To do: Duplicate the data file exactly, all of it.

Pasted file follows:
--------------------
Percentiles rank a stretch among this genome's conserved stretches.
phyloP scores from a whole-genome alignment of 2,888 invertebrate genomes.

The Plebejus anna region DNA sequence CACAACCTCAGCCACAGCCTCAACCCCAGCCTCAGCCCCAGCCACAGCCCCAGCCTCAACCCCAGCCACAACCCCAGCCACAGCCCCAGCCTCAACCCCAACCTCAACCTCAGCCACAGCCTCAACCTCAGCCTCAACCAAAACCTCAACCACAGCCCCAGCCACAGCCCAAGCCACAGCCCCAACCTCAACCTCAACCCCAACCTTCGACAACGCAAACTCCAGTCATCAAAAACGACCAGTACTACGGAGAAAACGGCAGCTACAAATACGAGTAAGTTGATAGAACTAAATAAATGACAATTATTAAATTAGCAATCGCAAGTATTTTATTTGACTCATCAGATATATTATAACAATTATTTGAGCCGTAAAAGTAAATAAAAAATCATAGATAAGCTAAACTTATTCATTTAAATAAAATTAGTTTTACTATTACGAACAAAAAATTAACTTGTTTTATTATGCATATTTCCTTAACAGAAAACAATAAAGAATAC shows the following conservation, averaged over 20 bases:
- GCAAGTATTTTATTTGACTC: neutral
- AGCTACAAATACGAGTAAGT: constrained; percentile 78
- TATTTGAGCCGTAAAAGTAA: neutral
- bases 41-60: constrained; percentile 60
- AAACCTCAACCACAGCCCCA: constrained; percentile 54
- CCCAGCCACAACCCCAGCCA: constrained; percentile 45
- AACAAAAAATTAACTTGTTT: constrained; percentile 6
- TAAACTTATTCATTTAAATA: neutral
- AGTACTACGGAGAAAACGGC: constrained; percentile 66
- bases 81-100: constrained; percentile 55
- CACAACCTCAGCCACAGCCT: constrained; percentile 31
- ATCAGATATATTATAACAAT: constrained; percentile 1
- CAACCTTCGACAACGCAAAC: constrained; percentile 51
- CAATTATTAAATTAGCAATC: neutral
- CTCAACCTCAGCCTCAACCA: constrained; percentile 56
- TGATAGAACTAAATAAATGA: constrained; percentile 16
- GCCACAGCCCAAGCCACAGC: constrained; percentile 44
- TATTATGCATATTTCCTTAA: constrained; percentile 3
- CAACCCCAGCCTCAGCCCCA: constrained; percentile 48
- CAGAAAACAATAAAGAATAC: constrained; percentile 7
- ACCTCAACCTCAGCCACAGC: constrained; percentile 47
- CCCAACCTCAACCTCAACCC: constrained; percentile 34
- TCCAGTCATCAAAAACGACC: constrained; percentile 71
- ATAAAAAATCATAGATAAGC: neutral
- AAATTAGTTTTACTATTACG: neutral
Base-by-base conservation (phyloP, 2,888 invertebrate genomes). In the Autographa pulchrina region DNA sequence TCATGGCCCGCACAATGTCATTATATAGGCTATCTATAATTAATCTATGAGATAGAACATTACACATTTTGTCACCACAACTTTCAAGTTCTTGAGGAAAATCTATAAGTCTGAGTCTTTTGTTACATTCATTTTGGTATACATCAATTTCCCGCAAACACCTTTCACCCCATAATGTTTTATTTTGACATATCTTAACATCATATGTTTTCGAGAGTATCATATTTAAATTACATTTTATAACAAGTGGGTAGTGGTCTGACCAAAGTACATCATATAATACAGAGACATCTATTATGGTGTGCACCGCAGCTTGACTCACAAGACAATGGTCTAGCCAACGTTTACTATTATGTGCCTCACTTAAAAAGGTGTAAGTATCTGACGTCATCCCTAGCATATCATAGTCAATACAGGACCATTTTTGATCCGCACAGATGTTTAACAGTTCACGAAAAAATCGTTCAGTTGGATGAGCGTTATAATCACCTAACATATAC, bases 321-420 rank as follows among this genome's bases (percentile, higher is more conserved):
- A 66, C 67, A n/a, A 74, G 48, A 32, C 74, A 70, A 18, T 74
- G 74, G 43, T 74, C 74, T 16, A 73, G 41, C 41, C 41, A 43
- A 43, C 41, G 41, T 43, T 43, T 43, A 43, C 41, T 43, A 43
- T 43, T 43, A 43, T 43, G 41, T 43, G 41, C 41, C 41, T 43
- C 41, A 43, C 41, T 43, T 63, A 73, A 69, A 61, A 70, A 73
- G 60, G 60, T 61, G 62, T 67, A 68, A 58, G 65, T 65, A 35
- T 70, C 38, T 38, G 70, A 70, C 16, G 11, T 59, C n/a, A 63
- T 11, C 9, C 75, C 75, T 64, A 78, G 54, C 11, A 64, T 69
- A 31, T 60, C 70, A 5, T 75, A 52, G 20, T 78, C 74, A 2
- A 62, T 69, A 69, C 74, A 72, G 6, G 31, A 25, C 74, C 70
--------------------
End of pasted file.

Percentiles rank a stretch among this genome's conserved stretches.
phyloP scores from a whole-genome alignment of 2,888 invertebrate genomes.

The Plebejus anna region DNA sequence CACAACCTCAGCCACAGCCTCAACCCCAGCCTCAGCCCCAGCCACAGCCCCAGCCTCAACCCCAGCCACAACCCCAGCCACAGCCCCAGCCTCAACCCCAACCTCAACCTCAGCCACAGCCTCAACCTCAGCCTCAACCAAAACCTCAACCACAGCCCCAGCCACAGCCCAAGCCACAGCCCCAACCTCAACCTCAACCCCAACCTTCGACAACGCAAACTCCAGTCATCAAAAACGACCAGTACTACGGAGAAAACGGCAGCTACAAATACGAGTAAGTTGATAGAACTAAATAAATGACAATTATTAAATTAGCAATCGCAAGTATTTTATTTGACTCATCAGATATATTATAACAATTATTTGAGCCGTAAAAGTAAATAAAAAATCATAGATAAGCTAAACTTATTCATTTAAATAAAATTAGTTTTACTATTACGAACAAAAAATTAACTTGTTTTATTATGCATATTTCCTTAACAGAAAACAATAAAGAATAC shows the following conservation, averaged over 20 bases:
- GCAAGTATTTTATTTGACTC: neutral
- AGCTACAAATACGAGTAAGT: constrained; percentile 78
- TATTTGAGCCGTAAAAGTAA: neutral
- bases 41-60: constrained; percentile 60
- AAACCTCAACCACAGCCCCA: constrained; percentile 54
- CCCAGCCACAACCCCAGCCA: constrained; percentile 45
- AACAAAAAATTAACTTGTTT: constrained; percentile 6
- TAAACTTATTCATTTAAATA: neutral
- AGTACTACGGAGAAAACGGC: constrained; percentile 66
- bases 81-100: constrained; percentile 55
- CACAACCTCAGCCACAGCCT: constrained; percentile 31
- ATCAGATATATTATAACAAT: constrained; percentile 1
- CAACCTTCGACAACGCAAAC: constrained; percentile 51
- CAATTATTAAATTAGCAATC: neutral
- CTCAACCTCAGCCTCAACCA: constrained; percentile 56
- TGATAGAACTAAATAAATGA: constrained; percentile 16
- GCCACAGCCCAAGCCACAGC: constrained; percentile 44
- TATTATGCATATTTCCTTAA: constrained; percentile 3
- CAACCCCAGCCTCAGCCCCA: constrained; percentile 48
- CAGAAAACAATAAAGAATAC: constrained; percentile 7
- ACCTCAACCTCAGCCACAGC: constrained; percentile 47
- CCCAACCTCAACCTCAACCC: constrained; percentile 34
- TCCAGTCATCAAAAACGACC: constrained; percentile 71
- ATAAAAAATCATAGATAAGC: neutral
- AAATTAGTTTTACTATTACG: neutral
Base-by-base conservation (phyloP, 2,888 invertebrate genomes). In the Autographa pulchrina region DNA sequence TCATGGCCCGCACAATGTCATTATATAGGCTATCTATAATTAATCTATGAGATAGAACATTACACATTTTGTCACCACAACTTTCAAGTTCTTGAGGAAAATCTATAAGTCTGAGTCTTTTGTTACATTCATTTTGGTATACATCAATTTCCCGCAAACACCTTTCACCCCATAATGTTTTATTTTGACATATCTTAACATCATATGTTTTCGAGAGTATCATATTTAAATTACATTTTATAACAAGTGGGTAGTGGTCTGACCAAAGTACATCATATAATACAGAGACATCTATTATGGTGTGCACCGCAGCTTGACTCACAAGACAATGGTCTAGCCAACGTTTACTATTATGTGCCTCACTTAAAAAGGTGTAAGTATCTGACGTCATCCCTAGCATATCATAGTCAATACAGGACCATTTTTGATCCGCACAGATGTTTAACAGTTCACGAAAAAATCGTTCAGTTGGATGAGCGTTATAATCACCTAACATATAC, bases 321-420 rank as follows among this genome's bases (percentile, higher is more conserved):
- A 66, C 67, A n/a, A 74, G 48, A 32, C 74, A 70, A 18, T 74
- G 74, G 43, T 74, C 74, T 16, A 73, G 41, C 41, C 41, A 43
- A 43, C 41, G 41, T 43, T 43, T 43, A 43, C 41, T 43, A 43
- T 43, T 43, A 43, T 43, G 41, T 43, G 41, C 41, C 41, T 43
- C 41, A 43, C 41, T 43, T 63, A 73, A 69, A 61, A 70, A 73
- G 60, G 60, T 61, G 62, T 67, A 68, A 58, G 65, T 65, A 35
- T 70, C 38, T 38, G 70, A 70, C 16, G 11, T 59, C n/a, A 63
- T 11, C 9, C 75, C 75, T 64, A 78, G 54, C 11, A 64, T 69
- A 31, T 60, C 70, A 5, T 75, A 52, G 20, T 78, C 74, A 2
- A 62, T 69, A 69, C 74, A 72, G 6, G 31, A 25, C 74, C 70